I don’t know about you, but these days I just don’t sleep as well as I used to. Do you have difficulty sleeping through the night too?
An uninterrupted night’s sleep eludes me so I’m always looking for tips to apply (and to share with you) about how to get better sleep when you’re over 50.
Help me fall asleep!
Recently Dr Nick Mabbott a fatigue risk management specialist from Beyond Midnight Consulting gave a seminar on fatigue management, and some of his advice about sleep, why we need it, and ways to fall asleep quickly was really interesting and very well worth sharing.
Here are some selected tips from Nick’s seminar which might help if you have difficulty sleeping.
How long should I sleep for each night?
As a rule of thumb you should aim for 1hr sleep for every 2 hours awake which allows for the recommended 2 hours of deep sleep and minimum of 2 hours of REM sleep per 8hr sleep period.
Have a routine Bed Time
Ideally, you should have a routine bed time i.e. 10pm, and a routine wake up time i.e. 6am, that you stick to every night and morning where possible to ensure the above desired 8hr sleep cycle is achieved.
Deep sleep is necessary
Deep sleep is associated with happiness and growth as this is when the feel good hormone of serotonin and the human growth hormone (HGH) are produced.
What is REM Sleep?
REM sleep is associated with overall wellbeing as this is when the brain processes the events of your awake hours, including sorting and retaining memories and subconsciously solving problems.
Getting rid of Toxic Waste
Sleep also promotes the removal of toxic waste that builds up in the brain, which inhibits the neurons in the brain, causing tiredness and lack of energy.
Varying sleep isn’t good for you
If you get less sleep than you need each night in succession, you may not get all of the deep sleep and all of the REM sleep you require.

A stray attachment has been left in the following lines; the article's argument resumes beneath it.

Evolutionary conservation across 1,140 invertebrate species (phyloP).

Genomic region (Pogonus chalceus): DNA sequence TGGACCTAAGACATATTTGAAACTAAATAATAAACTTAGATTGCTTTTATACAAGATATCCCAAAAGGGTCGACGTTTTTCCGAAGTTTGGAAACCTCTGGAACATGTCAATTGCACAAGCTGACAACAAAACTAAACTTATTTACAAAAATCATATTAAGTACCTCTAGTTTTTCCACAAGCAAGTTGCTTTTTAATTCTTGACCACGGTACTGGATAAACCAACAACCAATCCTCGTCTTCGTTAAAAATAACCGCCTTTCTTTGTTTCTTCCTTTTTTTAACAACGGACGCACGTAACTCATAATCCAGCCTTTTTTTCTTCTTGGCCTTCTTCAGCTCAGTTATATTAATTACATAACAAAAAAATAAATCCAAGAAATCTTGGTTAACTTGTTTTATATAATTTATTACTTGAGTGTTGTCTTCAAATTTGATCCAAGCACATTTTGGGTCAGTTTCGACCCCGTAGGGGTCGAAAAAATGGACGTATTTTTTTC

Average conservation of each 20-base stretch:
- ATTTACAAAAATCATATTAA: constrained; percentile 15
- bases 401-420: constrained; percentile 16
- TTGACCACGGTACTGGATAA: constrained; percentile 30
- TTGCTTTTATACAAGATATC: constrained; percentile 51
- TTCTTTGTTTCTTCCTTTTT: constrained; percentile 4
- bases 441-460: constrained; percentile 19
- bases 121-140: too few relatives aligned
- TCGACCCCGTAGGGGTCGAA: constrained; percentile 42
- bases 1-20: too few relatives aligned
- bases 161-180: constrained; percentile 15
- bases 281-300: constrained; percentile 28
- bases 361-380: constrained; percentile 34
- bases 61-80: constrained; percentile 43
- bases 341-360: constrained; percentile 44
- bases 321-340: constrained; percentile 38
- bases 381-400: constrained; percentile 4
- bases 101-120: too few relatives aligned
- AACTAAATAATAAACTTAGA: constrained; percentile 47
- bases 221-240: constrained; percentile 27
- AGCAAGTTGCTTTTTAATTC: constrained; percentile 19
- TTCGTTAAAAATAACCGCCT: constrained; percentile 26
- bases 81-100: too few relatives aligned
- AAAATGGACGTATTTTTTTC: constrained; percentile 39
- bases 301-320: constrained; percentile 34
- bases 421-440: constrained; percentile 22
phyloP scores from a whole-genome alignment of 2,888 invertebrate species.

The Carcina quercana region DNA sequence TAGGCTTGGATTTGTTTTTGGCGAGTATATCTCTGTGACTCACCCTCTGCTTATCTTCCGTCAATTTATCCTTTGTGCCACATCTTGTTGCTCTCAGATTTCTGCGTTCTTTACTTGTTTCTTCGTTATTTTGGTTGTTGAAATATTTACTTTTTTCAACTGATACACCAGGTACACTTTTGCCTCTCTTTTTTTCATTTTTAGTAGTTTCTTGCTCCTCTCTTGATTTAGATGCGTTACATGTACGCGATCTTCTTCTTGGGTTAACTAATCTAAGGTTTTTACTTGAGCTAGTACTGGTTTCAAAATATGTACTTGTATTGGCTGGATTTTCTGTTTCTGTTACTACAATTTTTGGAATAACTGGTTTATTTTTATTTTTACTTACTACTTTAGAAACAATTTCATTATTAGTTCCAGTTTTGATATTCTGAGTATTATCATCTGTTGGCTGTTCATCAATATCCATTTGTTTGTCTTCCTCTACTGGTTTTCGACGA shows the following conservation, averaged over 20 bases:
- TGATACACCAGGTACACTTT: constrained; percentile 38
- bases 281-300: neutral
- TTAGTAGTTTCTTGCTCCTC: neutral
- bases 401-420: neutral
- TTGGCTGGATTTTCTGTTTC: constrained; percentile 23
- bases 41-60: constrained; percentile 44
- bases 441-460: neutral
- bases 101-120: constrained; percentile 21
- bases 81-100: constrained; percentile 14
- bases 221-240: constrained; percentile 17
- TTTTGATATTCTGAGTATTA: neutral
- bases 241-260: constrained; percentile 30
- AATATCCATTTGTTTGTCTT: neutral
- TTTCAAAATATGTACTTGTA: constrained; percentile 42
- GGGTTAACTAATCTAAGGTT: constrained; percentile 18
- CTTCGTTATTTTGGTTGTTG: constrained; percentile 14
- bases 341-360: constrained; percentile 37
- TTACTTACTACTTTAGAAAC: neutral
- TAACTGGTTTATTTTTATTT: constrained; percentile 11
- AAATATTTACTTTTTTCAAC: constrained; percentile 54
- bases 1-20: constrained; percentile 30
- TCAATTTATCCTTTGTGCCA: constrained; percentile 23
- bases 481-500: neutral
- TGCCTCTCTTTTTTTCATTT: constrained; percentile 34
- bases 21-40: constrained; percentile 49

For example, if you sleep for 6 hours one night, you may get enough deep sleep but are not asleep long enough to get the required REM sleep.
The following night, the brain may attempt to capture the REM sleep as a ‘catch up’ and if you only asleep 6 hours, there may not be enough available time to get the deep sleep you require.
You can live on less sleep than you need. However, you may never be the “best version of yourself” while you do this.
How to fall asleep quickly
A warm shower is very effective just before bed. It helps to raise our core body temperature slightly, then when you are dry and in bed it drops. The slight drop in core body temperature assists with sleep onset.
Try not to get up for a wee!
Avoid going to the toilet purely for convenience during the day as this will keep the bladder small. If you only go when you need to go, you will increase the size of your bladder which may allow you to last the whole night before needing to go again.
Avoid difficulty sleeping and do those stretches
Poor flexibility is a major contributor to poor relaxation of the body’s defensive systems required to fall asleep and stay asleep. If you have difficulty sleeping through the night then try to include some form of flexibility and relaxation techniques into every day, such as stretching and meditating.
Less sleep could mean a shorter life
Research indicates that people who sleep less than the desired 8hrs, and only get around 4 – 6 hrs on average, may live shorter lives.
Do you have difficulty sleeping? What are some of your tips to fall asleep quickly and stay asleep all night?
Dr Nick Mabbott Bio
Dr Nick Mabbott is a Fatigue Risk Management Specialist with over 22 years of experience in sleep and fatigue risk management. He has provided fatigue management training and education to thousands of personnel.
His academic research work, coupled with workplace experience has shown that a considerable portion of employee fatigue is derived from poor quality or quantity of sleep. For this reason, he pays attention to assisting individuals with sleep disorders or an inability to adjust to some of the work schedules undertaken.
In the last seven years he has implemented his theory on sleep timing and many employees are now benefitting from increased sleep. More recently he has developed client-focussed training programs with a total of 29 modules, allowing clients to “bolt together” the perfect fatigue training program for their personnel. This also suits individuals, with modules on children and driving holidays. This is now online at Beyond Midnight.